Moreover, this Court has the inherent authority "to manage [its] own affairs so as to achieve the orderly and expeditious disposition of cases." Chambers v. NASCO, Inc., 501 U.S. 32, 43, 111 S. Ct. 2123, 115 L. Ed. 2d 27 (1991) (quotation marks omitted).[9] In this case, for example, the Court has extended its page limits on briefs as well as convened six conferences to discuss the recusal motion. But there is no reason to think that this Court, or any court, should accept "all available guidance" when a recusal motion is made.

  2. Do the Proposed Expert Opinions Fall Under Rule 702?

The moving defendants' second argument is that "[e]ven if the Federal Rules of Evidence did apply in proceedings on recusal, the Wolfram and Hazard Declarations would be admissible" because "expert testimony is allowed from those with `scientific, technical, or other specialized knowledge.'" Def. Mem. at 7 (quoting Fed.R.Evid. 702). This argument fares no better than the first one.

Rule 702 states in pertinent part:

  If scientific, technical, or other specialized knowledge will assist the trier of fact to understand the evidence or to determine a fact in issue, a witness qualified as an expert by knowledge, skill, experience, training, or education, may testify thereto in the form of an opinion or otherwise ....

Fed.R.Evid. 702 (emphasis added). As Rule 702's plain language shows, the opinion of an expert witness is only admissible if it (1) assists the trier of fact in (2) understanding the evidence or determining a disputed fact.

The moving defendants' argument that Rule 702 allows the declarations to be admitted fails for two reasons. First, this motion does not call for a trier of fact; a motion to recuse is not a trial. Second, even if this Court could be properly labeled a "trier of fact," there is no fact or evidence in issue. The moving defendants concede as much when they state:

  *69 The Declarations' reliability flows from the unquestioned expertise of their authors in matters of judicial ethics. It is enhanced by the authors' review of factual material that is itself not subject to dispute, including transcripts of proceedings, court orders, and notices to counsel.

Def. Mem. at 7 (citation omitted) (emphasis added); see also id. at 6 n. 3 ("Here, of course, the Declarations are based on undisputed facts ....") (emphasis added). Because these two statutory requirements are not satisfied, the declarations may not be admitted under Rule 702.[10]


When discussing expert opinion, Judge Learned Hand once warned trial courts: "Argument is argument whether in the [witness] box or at the bar, and its proper place is the last." Nichols v. Universal Pictures Corp., 45 F.2d 119, 123 (2d Cir. 1930). The same can be said here because the declarations of Professors Hazard and Wolfram only advocate a particular interpretation of a statute and the ultimate outcome of the motion.

In our adversarial system, lawyers make arguments, judges write legal opinions and there is no such thing as an expert opinion when it comes to interpreting a statute unless that opinion belongs to a court.[11] Professors Hazard and Wolfram are free to consult with the moving defendants, sign their brief, or both. They may attend the conferences and argue on their behalf. They could have submitted an amicus brief arguing how the law should be interpreted, although the time for such a submission has passed. But it remains this Court's exclusive duty and province "to say what the law is." Marbury v. *70 Madison, 5 U.S. (1 Cranch) 137, 177, 2 L. Ed. 60 (1803).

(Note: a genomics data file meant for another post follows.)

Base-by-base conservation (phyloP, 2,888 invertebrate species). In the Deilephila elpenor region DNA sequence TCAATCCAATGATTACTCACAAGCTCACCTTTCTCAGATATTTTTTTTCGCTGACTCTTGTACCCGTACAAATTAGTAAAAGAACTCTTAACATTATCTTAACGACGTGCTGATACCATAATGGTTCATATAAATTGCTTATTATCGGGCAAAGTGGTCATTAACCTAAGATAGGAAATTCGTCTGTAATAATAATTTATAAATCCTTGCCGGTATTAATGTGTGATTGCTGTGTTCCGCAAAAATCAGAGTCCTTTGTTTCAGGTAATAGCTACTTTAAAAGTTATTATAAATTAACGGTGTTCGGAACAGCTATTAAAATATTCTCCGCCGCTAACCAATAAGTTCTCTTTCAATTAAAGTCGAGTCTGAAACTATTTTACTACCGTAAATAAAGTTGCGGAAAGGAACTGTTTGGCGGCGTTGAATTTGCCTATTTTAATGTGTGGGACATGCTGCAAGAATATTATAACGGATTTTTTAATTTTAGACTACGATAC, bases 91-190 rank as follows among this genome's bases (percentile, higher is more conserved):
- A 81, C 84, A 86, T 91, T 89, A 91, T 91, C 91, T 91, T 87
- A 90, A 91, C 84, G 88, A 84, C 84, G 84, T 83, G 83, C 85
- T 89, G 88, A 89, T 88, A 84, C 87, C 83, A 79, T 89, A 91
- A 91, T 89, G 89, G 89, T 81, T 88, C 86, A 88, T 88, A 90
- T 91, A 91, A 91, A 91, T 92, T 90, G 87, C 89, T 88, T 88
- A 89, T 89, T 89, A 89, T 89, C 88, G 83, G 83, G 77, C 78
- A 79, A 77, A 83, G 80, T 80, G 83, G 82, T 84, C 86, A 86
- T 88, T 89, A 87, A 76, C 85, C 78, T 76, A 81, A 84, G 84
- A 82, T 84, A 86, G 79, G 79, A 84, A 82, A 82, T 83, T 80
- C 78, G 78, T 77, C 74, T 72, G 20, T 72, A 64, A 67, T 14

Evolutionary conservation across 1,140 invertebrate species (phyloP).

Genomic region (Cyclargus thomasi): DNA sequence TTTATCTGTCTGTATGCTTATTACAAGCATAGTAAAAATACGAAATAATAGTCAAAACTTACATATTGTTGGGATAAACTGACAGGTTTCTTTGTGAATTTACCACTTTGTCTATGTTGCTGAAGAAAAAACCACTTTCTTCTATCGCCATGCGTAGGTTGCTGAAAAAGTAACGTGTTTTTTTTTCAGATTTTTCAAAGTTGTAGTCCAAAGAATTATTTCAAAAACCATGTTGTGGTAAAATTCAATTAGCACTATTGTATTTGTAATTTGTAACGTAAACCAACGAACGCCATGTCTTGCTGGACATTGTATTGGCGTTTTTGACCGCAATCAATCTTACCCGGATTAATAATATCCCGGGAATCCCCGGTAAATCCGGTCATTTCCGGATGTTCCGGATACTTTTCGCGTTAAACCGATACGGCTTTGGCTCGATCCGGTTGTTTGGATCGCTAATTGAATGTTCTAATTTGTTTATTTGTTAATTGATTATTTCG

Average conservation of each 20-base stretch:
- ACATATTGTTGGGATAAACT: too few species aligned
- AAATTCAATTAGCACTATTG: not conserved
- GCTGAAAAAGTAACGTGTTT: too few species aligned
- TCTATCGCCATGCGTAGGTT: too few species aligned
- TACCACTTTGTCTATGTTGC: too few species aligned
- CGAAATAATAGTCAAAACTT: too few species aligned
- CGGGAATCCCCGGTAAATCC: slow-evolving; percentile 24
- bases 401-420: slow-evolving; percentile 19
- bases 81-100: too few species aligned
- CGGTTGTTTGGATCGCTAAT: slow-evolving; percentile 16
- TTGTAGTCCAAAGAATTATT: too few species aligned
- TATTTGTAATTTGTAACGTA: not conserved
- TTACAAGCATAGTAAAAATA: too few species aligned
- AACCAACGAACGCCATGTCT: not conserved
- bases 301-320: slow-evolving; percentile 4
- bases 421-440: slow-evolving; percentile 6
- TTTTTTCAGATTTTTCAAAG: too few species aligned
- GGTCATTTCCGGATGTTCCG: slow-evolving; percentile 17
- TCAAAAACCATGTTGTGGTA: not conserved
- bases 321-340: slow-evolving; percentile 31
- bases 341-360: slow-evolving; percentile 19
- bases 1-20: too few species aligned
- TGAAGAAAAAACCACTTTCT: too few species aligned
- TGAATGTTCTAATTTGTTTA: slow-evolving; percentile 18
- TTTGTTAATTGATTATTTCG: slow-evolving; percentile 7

The moving defendants' motion to submit the declarations of Professors Hazard and Wolfram as expert opinion is therefore denied.



[1] Because these declarations are precluded, for the reasons stated below, they are being filed under seal.

[2] Because of the size of this litigation, the following firms serve as liaisons for the parties and their counsel: Milberg Weiss Bershad Hynes & Lerach LLP and Bernstein Liebhard & Lifshitz, LLP (plaintiffs); Sullivan & Cromwell (underwriters); Morrison & Foerster LLP (issuers).

[3] See also Note, "Expert Legal Testimony," 97 Harv. L.Rev. 797, 797 (1984) (stating that "it remains black-letter law that expert legal testimony is not permissible").

[4] See generally Laurie Strauch Dix, "Preclusion of Legal Experts as Expert Witnesses," SF78 ALI-ABA 295, 297 (2001) (providing a "review of the recent case law in this area" under the Federal Rules of Evidence and stating: "Experts are usually permitted to testify about questions of fact and within certain limits, about mixed questions of law and fact. They may not testify to the ultimate legal conclusion based on those facts.").

[5] Cf. In re McKesson HBOC, Inc. Sec. Litig., 126 F. Supp. 2d 1239, 1246 (N.D.Ca.2000) (striking from the record "three declarations from law professors opining on the ethical propriety of the various solicitation tactics that the firm employed, a purely legal question"); GST Telecomm., Inc. v. Irwin, 192 F.R.D. 109, 111 (S.D.N.Y.2000) (stating that "testimony of legal experts on ethics in the profession is hardly an occasion for which credible experts supply legal opinions") (Pollack, J.) (citation and quotation marks omitted); Fishman v. Brooks 396 Mass. 643, 487 N.E.2d 1377, 1381 (1986) ("Expert testimony concerning the fact of an ethical violation is not appropriate, any more than expert testimony is appropriate concerning the violation of, for example, a municipal building code."); Commonwealth v. Lambert, No. 0423-1992, 1998 WL 558749, at *10 n. 34 (Pa.Com.Pl. Aug.24, 1998) (excluding Professor Wolfram's testimony on ethical propriety of lawyers' conduct and stating: "The interpretation of the Rules of Professional Conduct and the Rules of Criminal Procedure is a legal issue to be decided by a court, for which use of an expert would be wholly inappropriate. A court may not abdicate its role to determine the ultimate issue by allowing expert testimony.").